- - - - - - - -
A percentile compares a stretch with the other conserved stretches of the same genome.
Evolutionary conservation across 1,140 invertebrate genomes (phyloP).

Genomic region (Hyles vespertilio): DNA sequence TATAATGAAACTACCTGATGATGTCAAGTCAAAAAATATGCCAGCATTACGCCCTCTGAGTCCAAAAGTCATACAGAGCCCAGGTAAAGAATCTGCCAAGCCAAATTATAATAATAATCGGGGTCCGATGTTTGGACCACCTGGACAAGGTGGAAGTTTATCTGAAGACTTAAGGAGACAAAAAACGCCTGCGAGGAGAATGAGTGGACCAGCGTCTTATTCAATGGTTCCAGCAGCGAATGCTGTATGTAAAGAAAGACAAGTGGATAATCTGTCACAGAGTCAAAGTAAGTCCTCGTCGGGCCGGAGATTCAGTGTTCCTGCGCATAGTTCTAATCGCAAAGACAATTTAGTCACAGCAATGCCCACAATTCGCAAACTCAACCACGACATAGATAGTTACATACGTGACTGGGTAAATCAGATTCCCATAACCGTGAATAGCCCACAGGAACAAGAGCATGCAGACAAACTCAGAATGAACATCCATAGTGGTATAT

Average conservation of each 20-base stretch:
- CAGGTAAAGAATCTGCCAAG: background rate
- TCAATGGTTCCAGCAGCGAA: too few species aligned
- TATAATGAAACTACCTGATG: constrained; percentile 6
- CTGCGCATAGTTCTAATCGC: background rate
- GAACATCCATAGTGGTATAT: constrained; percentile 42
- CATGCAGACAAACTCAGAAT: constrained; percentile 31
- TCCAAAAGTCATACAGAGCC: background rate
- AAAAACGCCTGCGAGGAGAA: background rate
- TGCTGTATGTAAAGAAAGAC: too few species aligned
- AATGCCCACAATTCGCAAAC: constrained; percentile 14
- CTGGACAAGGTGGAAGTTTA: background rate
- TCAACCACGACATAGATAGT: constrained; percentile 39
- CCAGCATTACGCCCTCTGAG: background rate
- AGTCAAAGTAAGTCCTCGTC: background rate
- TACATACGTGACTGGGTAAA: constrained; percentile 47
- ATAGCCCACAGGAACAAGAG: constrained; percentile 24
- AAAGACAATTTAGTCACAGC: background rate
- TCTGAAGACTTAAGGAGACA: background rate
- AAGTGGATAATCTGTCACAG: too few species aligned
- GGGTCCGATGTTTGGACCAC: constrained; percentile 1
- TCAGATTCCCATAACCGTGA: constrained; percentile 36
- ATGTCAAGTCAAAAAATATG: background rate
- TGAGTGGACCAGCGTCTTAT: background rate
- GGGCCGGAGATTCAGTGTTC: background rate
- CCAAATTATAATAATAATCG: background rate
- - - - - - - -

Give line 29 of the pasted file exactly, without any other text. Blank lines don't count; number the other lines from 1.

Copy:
- CCAAATTATAATAATAATCG: background rate